Monday, 21 November 2016

Is Breast Best?

Breast vs Bottle - why one is no better than the other

Before pregnancy the breast vs. bottle debate is something you may be aware of, but is unlikely to be something you particularly care about. I certainly didn't. Once I knew I had a baby on board it became impossible to ignore it. Breast feeding was constantly pushed at check ups and antenatal appointments as beautiful and natural, something which only a particularly cruel specimen of humanity would deny their child. (And if that didn't convine you, there were those terrible posters about how breastfeeding would help you lose weight because, obviously, it's the only thing women ever worry about.)

The way that message was framed riled me on so many levels. 'Breast is Best' because 'Natural is Best', as though we recommend new parents also ditch shoes and electricity. Mother Nature, as wonderful as she might be, really doesn't care if you and your offspring die - whether from dehydration when you hit feeding problems, or tetanus contracted through something you step on - there are plenty more people around to keep the species going.

Don't get me wrong. Breast milk is good for babies, that's not something I'm disputing. Just look at this lovely NHS infographic:

Breastfeeding Benefits

And it wasn't so very long ago that if you couldn't produce enough breast milk, couldn't get the baby to latch properly, couldn't afford to employ a wet nurse, or even simply couldn't take the time away from work lest the rest of your family starve to death, your child's prospects were much grimmer.

Milk available on the open market was routinely contaminated and poor quality. Half a million infants died of Bovine TB in the UK in the period 1850 - 1950, and sour milk was a chief factor in infant diarrhoea, something which accounted for up to 20% of all infant mortality in the 1890s. (Source) The babies of the poor had to rely on condensed milk or bread sops; the infamous Wynne Baxter, London coroner, said in 1907 that they might as well be fed on flints and tin-tacks for all the former's nutritional value.

Another problem was the general lack of sanitation. Baby bottles and teats were difficult to clean, and proved a breeding ground for bacteria. They can still be dangerous today if they're not properly sterilised, just like breast pumps and feeding cups. Thankfully these days we have easy access to hot water and Milton tablets, even if standard NHS practice is only to advise on sterilisation if a mother indicates she will be formula feeding! Similarly, baby formula is strictly regulated - it's the advertising and promotion which preoccupies UK lawmakers in the 21st century, not concern over what is actually in it.

Victorian Baby Bottle
Victorian feeding bottle.

We are so lucky to live in a time and a place which offers safe alternatives to breastfeeding and what really irks me, I guess, is the attempt to remove maternal choice on the issue. Breastfeeding has advantages, but they're not so marked as to make it an imperative - and are notoriously difficult to separate from other factors into the bargain. Is it breastfeeding which results in the perceived long term health benefits around obesity and mental wellbeing, for instance, or the fact that take up of breastfeeding is higher amongst middle class women whose children can be expected to have better health outcomes thanks to their socio-economic status?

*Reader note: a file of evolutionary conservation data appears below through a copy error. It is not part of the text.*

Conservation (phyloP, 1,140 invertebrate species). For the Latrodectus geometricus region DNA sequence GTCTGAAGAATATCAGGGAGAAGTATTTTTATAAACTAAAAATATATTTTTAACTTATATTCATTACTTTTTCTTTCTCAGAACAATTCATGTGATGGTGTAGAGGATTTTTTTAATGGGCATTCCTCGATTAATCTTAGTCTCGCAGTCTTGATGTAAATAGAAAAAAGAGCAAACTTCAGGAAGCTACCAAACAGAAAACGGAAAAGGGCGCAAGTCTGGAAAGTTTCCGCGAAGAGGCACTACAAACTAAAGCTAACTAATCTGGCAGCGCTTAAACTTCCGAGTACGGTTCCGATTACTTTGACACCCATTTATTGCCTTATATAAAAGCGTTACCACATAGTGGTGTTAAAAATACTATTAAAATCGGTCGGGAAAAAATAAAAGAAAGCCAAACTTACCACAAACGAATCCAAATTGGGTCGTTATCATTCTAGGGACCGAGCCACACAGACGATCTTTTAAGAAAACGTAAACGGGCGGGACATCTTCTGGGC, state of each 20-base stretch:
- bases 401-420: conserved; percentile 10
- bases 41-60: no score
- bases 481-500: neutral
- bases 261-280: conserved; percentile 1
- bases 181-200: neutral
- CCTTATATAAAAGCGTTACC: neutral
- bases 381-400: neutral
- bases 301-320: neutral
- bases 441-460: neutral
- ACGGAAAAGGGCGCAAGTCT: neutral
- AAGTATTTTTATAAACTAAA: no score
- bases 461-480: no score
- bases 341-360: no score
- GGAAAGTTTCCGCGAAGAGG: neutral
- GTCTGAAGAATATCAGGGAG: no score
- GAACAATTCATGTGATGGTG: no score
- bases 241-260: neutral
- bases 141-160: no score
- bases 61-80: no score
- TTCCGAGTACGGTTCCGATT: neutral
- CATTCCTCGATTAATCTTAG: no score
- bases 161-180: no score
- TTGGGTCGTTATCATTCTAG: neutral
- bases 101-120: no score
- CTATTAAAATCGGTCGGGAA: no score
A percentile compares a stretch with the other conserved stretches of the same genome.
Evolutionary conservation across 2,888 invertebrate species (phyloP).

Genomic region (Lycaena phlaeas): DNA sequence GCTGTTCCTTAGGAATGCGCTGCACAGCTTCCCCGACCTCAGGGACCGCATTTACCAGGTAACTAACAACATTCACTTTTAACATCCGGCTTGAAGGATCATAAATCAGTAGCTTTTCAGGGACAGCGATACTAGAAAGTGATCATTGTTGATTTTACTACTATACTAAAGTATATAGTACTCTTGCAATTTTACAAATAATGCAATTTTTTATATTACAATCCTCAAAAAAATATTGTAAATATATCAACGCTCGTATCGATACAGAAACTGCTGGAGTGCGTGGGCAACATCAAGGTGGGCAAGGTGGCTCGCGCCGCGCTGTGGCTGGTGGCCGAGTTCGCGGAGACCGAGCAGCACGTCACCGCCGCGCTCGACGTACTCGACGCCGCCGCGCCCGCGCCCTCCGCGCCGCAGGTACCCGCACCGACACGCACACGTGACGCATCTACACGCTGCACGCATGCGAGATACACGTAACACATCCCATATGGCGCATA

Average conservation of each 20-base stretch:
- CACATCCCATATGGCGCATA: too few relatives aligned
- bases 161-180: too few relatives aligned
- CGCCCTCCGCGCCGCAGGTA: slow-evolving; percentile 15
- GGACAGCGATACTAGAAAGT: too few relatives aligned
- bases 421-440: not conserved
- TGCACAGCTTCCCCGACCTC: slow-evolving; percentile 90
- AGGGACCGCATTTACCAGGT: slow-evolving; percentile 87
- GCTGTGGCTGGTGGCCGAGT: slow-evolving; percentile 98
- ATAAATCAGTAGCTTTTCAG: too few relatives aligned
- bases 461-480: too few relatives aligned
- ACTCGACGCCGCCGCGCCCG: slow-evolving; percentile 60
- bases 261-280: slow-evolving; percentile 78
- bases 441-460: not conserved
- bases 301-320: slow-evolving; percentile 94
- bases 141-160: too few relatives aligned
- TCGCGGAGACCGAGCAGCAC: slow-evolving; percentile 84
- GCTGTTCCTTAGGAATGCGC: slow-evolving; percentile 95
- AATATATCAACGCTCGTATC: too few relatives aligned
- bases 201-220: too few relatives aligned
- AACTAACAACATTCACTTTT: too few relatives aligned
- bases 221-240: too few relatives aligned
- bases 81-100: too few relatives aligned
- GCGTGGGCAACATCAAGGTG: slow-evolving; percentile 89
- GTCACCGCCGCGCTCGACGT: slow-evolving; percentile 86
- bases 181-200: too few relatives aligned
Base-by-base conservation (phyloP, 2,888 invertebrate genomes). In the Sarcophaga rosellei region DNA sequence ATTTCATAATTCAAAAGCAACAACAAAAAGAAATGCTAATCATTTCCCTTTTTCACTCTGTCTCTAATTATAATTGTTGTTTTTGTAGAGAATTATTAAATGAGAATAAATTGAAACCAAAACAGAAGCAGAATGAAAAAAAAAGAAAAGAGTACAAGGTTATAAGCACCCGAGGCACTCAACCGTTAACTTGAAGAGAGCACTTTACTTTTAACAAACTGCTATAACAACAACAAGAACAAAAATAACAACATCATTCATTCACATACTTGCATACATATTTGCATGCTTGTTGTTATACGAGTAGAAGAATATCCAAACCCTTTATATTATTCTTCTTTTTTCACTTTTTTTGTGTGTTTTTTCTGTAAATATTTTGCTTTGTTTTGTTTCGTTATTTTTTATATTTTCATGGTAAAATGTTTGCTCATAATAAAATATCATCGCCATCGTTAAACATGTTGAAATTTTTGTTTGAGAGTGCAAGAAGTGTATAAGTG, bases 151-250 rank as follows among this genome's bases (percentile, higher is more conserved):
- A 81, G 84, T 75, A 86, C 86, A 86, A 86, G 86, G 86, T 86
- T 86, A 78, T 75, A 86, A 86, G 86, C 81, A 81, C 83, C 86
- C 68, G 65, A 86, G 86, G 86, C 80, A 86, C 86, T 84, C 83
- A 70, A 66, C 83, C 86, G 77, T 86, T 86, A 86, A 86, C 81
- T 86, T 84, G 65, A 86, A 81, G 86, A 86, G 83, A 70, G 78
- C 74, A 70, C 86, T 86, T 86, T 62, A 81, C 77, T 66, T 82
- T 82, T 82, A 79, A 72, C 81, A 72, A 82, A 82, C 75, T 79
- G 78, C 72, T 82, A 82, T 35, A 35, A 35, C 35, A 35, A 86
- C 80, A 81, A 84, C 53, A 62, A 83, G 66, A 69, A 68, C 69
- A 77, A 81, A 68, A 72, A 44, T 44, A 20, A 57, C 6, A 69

In the short term studies show there is a very slight reduction in hospital admissions for diarrhea and chest infections among exclusively breastfed babies, but on the flipside a 2013 study into severe neonatal hypernatraemia (dehydration, basically) found that of 62 cases over a 13 month period, only one was in a child which was exclusively bottle fed. Less than 5% of women physically can't breastfeed but that doesn't mean the other 95+% will pick it up without assistance - and when mothers are shipped off home within hours of giving birth, there's little time to make sure they get it. (source)

In other words, it's not as simple as breast good and bottle bad, and trying to present it that way only does the campaign to boost breastfeeding rates a disservice.

Because, for all the government's best efforts, people can still see - anecdotally if not in official releases - that breastfeeding is not the miracle cure to money troubles or sleepless nights or postnatal depression. For every positive there remains a correpsonding negative, be it the increased time demands it places on the mother above other care givers, the painful mastitis which continues to affect one in ten women who breastfeed, or the sense of failure engendered when breastfeeding simply doesn't work out for one reason or another. Right now, that is the default position - some 80% of newborns are breastfed, but that figure falls sharply to 34% by six months and 0.5% by twelve months. When it comes to exclusive breastfeeding at six months, the government's target, less than 4% of mothers actually achieve it.

I didn't breastfeed and if I could do it over again I still wouldn't. I was busy recovering from my near death experience - certain death if I'd gone au natural and refused the intervention of medical science - and then I was back at work to provide for my family. Even if I hadn't been, I don't see why anyone should be made to feel guilty for choosing formula, just as nobody should be made to feel uncomfortable if they want to breastfeed: in our first world society both are safe and healthy ways to feed babies. BPAS (British Pregnancy Advice Service) sum it up nicely for me when they say:

Policy needs to reflect the flexibility and open-mindedness that health professionals need when engaging with new mothers, and focus less on increased breastfeeding rates than the truly optimal outcome: thriving infants.






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